Treats are tastier on summer picnics
Forget Sunday Funday, when the sun lingers a bit longer in the sky, and the weather envelops us in its warm embrace—we want every day to be a day of celebration.
We take advantage of summer and sate our foodie cravings all at once with a picnic.
Picnics can be as simple or as elaborate as you’d like them to be. You can grab some gourmet goodies at local shops or restaurants and hit the road, or you can craft your own culinary creations before packing them up for a little supper on the lawn.
We’ve got some ideas for hosting a picnic—whether with that special someone or a group of special someones—now that summer has come a-calling in Lynchburg.
A Family Affair:
Dining al fresco can add some excitement to family night. Pack a basket and head to a park, or just spread a blanket in your own backyard and enjoy each other as the day turns into night.
• Cut up fruit like fresh melons, strawberries, oranges; add berries and grapes
• Cut up veggies like carrots, zucchini, cucumber, radishes and celery
• Pretzel rods
• Variety of nuts
• Fresh, healthy dips such as hummus
• Cubes of cheese, like mild cheddar and Monterey Jack
• Granola tossed with raisins or dried cranberries
• Finger sandwiches on multigrain bread: deli roast beef and American cheese; pimiento cheese with tomato; homemade peanut butter (see recipe) and local honey; hummus with shredded carrots
• Homemade lemonade or limeade
• Pitcher of water with fresh mint
Homemade Peanut Butter: Take four cups roasted, unsalted Virginia-type peanuts and three tablespoons peanut oil and place
in food processor. Pulse until you reach the desired consistency—a shorter time means chunkier peanut butter, a longer time means smoother; adjust oil just a little bit at a time if needed. Add a dash of salt near the end if you wish.
• Don’t forget everything you will need for the picnic: plates, bowls, cups, flatware, napkins, wet wipes and a garbage bag to tidy up after your meal. Scope out your location ahead to time to see if you might need a blanket, chairs or a small table.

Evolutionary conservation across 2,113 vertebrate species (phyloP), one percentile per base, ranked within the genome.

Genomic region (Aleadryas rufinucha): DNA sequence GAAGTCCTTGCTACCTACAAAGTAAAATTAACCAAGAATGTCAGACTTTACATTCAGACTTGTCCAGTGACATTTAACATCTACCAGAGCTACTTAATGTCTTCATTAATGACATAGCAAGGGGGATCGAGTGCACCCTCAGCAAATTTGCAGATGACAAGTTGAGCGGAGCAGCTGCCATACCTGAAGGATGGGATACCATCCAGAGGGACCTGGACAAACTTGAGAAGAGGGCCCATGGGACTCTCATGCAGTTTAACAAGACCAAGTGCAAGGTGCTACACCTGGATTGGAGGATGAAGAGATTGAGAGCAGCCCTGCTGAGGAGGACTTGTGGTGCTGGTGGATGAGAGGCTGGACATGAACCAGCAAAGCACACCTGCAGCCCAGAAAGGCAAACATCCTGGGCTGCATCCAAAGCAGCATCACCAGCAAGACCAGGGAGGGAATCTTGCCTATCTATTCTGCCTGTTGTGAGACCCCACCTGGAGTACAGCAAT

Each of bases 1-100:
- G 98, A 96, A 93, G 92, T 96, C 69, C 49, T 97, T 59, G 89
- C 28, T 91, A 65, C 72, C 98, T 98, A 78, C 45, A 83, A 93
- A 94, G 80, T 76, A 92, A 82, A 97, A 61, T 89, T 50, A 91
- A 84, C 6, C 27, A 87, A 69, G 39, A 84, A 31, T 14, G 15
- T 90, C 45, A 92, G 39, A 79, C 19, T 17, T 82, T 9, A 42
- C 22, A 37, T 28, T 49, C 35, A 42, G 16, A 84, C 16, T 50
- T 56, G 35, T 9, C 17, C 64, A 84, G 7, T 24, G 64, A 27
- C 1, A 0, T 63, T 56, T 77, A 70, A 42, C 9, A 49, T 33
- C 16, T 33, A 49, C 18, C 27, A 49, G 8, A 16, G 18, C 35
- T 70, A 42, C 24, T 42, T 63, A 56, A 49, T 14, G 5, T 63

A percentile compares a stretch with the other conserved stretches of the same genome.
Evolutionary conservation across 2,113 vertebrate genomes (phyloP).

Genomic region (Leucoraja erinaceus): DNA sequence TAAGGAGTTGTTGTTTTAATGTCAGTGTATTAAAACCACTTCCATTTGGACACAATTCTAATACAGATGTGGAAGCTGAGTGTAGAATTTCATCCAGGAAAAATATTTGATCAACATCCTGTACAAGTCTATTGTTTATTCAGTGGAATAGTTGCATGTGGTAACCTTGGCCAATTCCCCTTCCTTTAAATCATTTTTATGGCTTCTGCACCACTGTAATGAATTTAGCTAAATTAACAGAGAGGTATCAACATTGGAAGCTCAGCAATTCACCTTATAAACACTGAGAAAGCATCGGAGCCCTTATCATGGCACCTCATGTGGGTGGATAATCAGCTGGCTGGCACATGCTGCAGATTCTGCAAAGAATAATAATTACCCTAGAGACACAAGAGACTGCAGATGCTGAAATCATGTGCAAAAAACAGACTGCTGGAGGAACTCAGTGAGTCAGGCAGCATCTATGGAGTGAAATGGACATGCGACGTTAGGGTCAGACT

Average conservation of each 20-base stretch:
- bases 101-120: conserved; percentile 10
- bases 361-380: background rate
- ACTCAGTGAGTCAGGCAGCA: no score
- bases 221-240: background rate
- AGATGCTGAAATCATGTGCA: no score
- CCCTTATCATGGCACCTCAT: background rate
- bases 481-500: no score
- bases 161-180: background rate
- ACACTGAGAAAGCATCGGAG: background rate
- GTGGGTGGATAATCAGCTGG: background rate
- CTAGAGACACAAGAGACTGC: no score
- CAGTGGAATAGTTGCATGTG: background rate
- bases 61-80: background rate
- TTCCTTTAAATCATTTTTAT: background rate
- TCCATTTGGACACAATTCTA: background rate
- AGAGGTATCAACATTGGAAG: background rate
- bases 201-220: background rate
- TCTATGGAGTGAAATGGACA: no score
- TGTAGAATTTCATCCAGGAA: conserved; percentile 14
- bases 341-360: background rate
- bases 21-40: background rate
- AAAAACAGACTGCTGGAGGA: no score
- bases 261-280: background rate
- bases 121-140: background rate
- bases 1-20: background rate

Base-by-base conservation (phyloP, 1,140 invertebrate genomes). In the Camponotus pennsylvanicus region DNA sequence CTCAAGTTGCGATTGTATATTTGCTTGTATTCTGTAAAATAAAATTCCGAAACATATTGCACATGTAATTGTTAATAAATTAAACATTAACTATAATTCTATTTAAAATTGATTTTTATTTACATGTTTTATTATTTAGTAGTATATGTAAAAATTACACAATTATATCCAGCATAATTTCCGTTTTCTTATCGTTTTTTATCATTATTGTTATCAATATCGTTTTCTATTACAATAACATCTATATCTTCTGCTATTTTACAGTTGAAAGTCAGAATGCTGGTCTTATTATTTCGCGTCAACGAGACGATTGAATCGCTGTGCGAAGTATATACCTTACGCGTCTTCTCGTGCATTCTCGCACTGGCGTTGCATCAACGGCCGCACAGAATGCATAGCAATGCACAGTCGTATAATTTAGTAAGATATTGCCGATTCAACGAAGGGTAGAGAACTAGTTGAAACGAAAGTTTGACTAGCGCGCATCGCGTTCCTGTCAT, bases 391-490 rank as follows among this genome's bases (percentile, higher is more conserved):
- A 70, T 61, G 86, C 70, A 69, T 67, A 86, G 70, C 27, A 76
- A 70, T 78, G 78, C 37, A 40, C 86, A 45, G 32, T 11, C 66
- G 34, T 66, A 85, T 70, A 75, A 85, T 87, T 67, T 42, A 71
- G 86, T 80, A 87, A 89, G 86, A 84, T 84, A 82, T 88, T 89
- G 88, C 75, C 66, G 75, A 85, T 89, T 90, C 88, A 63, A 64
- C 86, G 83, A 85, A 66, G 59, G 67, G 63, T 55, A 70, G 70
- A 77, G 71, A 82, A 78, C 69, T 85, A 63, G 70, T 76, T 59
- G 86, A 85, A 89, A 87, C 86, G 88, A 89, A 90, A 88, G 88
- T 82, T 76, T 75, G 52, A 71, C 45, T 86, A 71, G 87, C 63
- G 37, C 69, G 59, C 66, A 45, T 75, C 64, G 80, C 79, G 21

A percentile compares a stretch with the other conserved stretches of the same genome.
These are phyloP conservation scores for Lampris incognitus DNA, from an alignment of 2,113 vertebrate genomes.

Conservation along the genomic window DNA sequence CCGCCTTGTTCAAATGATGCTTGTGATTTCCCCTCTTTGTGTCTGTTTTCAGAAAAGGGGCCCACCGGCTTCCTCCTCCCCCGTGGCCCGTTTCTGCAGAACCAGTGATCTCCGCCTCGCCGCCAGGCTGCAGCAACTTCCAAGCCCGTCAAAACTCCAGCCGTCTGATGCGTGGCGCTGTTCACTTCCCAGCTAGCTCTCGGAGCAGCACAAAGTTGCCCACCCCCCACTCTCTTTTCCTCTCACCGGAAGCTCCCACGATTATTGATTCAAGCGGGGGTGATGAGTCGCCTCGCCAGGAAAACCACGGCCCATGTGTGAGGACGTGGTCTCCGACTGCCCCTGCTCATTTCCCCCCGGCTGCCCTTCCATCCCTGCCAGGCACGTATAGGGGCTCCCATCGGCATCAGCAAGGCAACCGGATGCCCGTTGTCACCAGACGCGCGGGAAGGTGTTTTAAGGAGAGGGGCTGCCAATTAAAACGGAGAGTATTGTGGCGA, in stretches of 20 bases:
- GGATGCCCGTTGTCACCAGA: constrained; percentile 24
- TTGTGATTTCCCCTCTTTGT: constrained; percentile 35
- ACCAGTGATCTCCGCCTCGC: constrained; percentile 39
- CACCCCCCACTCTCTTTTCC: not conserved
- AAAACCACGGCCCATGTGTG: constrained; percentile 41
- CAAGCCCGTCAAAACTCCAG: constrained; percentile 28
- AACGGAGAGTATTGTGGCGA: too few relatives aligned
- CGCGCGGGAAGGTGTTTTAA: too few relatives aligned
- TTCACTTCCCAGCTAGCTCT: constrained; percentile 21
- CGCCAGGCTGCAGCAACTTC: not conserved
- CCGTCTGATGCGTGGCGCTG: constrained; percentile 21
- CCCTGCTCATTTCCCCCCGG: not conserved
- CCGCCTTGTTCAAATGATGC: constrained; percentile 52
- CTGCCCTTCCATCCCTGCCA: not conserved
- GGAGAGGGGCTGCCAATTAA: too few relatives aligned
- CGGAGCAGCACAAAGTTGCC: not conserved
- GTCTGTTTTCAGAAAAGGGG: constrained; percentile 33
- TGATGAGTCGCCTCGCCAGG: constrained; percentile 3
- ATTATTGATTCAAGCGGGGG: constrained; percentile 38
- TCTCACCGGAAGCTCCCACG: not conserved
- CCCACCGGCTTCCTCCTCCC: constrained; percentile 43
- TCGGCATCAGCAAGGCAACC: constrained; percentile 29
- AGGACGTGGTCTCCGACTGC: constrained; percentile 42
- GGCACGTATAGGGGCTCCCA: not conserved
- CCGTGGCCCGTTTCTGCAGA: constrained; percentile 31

• Keep hot food hot and cool food cool; don’t take a chance with food-borne illnesses and invest in a cooler for each to keep your dishes at the proper temperature until you are ready to eat.
• Be aware of alcohol laws; most public places don’t allow beer, wine or other spirits. Before bringing something to imbibe, check out the rules beforehand. Also, some places don’t allow your fur family, and if they do, they need to be leashed.
Nothing says lovin’ like something from the oven; take your love and have a little bite under a canopy of fireflies and drink in life—for it is good.
• Prosciutto or thinly sliced Virginia country ham
• Mix of strawberries, blackberries, blueberries and raspberries drizzled in local honey
• Pimiento cheese
• Gourmet crackers
• Large wedge of Brie or other gourmet cheese
• Gourmet cookies or macaroons
• Sparkling water
Homemade Soda: Bring a fruity simple syrup (like you add to coffee) to add a shot to your glass before pouring in the sparkling water, stir, and voila!—a homemade soda.
Get a group together and enjoy each other’s company—and each other’s cooking. You are the host, so bring the most, but ask friends to supplement the supper by bringing an appealing appetizer.
• Homemade hummus with homemade pita chips
• Cut up colorful vegetables
• Cut up fresh watermelon and cantaloupe drizzled with local honey
• Farmers Market Skewers (see recipe below)
• Fun nut mix: Brazil nuts, peanuts, almonds, walnuts, pistachios
• Gourmet deli meat slices
Iced Tea Sangria: To sweetened iced tea, add a handful of fresh, seasonal berries, chunks of watermelon, and slices of lemon, lime and oranges
Farmers Market Skewers: Take bamboo skewers, found in the Asian section of most grocery stores, and thread on bite-size pieces of fresh veggies found that week at area farmers markets. Supplement with chunks of gourmet cheese and rolled up gourmet deli meat slices.
WORDS & STYLING BY Patrick Evans-HyltoN